Sunday, May 23, 2010

Samuel Coleridge-Taylor Among 37 Delegates At Pan-African Conference in London in 1900

[Samuel Coleridge-Taylor; Chicago Sinfonietta; Paul Freeman; Cedille 90000 055 (2000]

Samuel Coleridge-Taylor (1875-1912) was an Afro-British composer, conductor and professor of Music who was born in a suburb of London. He is profiled at, which discusses many recordings of his works. The biography briefly addresses Pan-Africanism in Paragraph 5: “Very early on the composer began collaborating with the African American poet and author Paul Lawrence Dunbar (1872-1906). Writing in Africana Encyclopedia, Roanne Edwards says of Coleridge-Taylor: 'He was also a leading exponent of Pan-Africanism, which emphasized the importance of a shared African heritage as the touchstone of black cultural identity.'”

Samuel Coleridge-Taylor attended the first Pan-African Conference, held in London in 1900. Writer Sandrine Thomas describes the events which led to the historic gathering:
May 23, 2010
Posted by Ay-leen the Peacemaker
“The close of the nineteenth century saw a cementing of ideals among the African Diaspora. From history, we learn strictly about Jim Crow and the 'Scramble for Africa,' which not only erases the humanity of black peoples of this period, but also pries their autonomy from their hands and paints them as victims of circumstance, or worse, passive receptacles of degradation. A deeper look reveals a surprising texture to the turn-of-the-century, where African-Americans, West Indians, and Africans exercised their rights as citizens of their respective countries while at the same time, working to forge a uniquely 'African' culture on which to find strength and unity.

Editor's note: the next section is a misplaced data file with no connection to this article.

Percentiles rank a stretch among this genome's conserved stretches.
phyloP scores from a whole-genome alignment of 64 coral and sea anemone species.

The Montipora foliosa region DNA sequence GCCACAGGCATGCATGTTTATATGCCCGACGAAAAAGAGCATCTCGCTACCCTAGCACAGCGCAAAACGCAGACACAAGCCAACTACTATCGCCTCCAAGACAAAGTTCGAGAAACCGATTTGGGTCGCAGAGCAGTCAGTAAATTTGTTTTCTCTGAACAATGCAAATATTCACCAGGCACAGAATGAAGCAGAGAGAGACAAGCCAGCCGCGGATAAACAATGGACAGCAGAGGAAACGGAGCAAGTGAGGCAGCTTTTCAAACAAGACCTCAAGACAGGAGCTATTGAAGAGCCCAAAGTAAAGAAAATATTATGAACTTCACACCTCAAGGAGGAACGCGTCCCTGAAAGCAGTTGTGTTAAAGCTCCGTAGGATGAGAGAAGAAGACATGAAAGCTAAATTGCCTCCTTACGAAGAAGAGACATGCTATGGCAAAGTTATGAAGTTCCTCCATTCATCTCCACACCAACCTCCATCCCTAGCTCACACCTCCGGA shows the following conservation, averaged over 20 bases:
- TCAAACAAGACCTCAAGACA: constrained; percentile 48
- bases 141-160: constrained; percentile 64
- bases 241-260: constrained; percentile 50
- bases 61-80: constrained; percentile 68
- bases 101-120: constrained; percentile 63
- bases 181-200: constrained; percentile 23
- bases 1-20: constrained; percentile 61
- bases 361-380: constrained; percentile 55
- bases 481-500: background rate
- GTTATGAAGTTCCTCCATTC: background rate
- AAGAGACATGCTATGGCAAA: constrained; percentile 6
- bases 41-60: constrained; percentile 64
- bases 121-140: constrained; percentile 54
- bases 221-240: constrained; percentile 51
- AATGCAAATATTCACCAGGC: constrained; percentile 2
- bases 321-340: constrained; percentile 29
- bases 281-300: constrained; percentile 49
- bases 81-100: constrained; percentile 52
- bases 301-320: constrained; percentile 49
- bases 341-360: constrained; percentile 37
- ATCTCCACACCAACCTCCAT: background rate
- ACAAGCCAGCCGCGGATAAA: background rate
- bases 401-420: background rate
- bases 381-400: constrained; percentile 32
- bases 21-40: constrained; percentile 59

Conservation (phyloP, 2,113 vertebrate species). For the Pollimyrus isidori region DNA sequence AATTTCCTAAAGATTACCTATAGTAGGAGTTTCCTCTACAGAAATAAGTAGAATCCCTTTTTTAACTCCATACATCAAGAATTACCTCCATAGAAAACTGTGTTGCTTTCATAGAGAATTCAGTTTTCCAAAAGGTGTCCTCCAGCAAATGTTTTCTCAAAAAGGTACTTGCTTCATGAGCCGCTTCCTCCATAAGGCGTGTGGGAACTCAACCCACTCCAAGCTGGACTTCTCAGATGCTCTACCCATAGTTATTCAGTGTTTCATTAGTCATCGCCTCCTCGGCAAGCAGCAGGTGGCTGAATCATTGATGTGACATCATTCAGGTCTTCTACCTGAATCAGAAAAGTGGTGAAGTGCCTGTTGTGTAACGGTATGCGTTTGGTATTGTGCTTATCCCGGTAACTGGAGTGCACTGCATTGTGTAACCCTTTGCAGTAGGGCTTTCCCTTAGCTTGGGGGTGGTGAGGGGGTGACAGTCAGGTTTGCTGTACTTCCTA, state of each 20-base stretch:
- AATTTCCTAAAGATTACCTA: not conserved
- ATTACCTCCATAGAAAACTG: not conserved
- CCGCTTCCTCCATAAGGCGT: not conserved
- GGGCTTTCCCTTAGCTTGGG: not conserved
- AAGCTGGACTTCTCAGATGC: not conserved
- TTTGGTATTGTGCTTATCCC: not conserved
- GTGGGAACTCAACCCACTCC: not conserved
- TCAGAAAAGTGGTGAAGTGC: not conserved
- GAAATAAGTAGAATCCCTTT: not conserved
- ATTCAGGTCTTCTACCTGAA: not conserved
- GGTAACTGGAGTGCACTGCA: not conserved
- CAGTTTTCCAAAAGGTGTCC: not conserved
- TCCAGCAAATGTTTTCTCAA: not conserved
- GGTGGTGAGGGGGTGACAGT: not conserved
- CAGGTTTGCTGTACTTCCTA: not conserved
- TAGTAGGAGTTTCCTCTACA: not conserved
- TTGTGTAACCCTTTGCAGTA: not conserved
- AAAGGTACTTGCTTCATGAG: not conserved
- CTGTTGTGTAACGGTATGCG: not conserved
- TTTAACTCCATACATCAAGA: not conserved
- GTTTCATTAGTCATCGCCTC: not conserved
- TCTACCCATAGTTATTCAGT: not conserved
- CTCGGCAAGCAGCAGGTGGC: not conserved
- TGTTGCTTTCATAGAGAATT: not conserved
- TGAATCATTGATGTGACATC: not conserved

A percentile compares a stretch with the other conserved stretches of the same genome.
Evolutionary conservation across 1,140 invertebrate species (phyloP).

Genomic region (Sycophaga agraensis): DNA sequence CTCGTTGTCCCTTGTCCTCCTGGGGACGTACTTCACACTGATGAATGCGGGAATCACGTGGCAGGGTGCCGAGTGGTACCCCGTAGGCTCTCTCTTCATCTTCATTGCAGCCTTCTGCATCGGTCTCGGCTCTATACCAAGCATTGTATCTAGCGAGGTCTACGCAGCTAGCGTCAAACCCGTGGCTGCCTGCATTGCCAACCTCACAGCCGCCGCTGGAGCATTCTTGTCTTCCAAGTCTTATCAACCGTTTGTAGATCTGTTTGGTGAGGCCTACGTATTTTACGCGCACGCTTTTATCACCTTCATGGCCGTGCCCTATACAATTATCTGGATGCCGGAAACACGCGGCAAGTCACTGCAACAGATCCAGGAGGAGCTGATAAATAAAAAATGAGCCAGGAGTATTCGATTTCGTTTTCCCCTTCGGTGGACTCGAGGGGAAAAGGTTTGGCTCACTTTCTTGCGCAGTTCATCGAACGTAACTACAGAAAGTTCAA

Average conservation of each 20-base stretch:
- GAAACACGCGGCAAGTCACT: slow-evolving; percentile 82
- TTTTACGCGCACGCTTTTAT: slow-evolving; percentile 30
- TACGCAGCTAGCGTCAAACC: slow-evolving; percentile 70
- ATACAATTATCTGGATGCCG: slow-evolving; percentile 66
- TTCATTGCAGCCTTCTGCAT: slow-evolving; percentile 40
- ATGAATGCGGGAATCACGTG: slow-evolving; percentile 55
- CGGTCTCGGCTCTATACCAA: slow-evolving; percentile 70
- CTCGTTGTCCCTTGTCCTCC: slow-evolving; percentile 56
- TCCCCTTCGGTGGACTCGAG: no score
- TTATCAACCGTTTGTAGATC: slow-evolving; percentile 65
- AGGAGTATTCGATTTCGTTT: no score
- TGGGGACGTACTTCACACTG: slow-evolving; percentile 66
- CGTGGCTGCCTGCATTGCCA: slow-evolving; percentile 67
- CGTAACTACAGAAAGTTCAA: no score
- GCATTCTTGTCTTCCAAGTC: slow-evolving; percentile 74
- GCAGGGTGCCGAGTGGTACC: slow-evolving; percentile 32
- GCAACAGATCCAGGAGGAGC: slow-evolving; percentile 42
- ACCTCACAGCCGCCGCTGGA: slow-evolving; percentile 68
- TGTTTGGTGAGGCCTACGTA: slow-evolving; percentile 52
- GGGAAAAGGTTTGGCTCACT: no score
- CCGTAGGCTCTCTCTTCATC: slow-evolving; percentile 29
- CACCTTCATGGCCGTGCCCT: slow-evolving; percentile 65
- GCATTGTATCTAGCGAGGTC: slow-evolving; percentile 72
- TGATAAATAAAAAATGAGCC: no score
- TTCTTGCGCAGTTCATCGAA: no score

“The result of this was the birth of the Pan-African movement. According to its leaders, 'Pan-Africanist philosophy held that slavery and colonialism depended on and encouraged negative, unfounded categorizations of the race, culture, and values of African people. These destructive beliefs in turn gave birth to intensified forms of racism.' Not surprisingly, the figure most identified with the movement was a London-based, West-Indian barrister named Henry Sylvester-Williams.”

“Buoyed by and armed with thoughts such as Blyden’s and the writings of people like W.E.B. DuBois and Anna Cooper, the first Pan-African Conference took root in the summer of 1900. Thirty-seven delegates attended the conference, among them Samuel Coleridge Taylor, John Alcindor, Dadabhai Naoroji, John Archer and Du Bois, and the focus of a great many speeches delivered were aimed at the governments of world powers to introduce legislation to bring about racial equality.”

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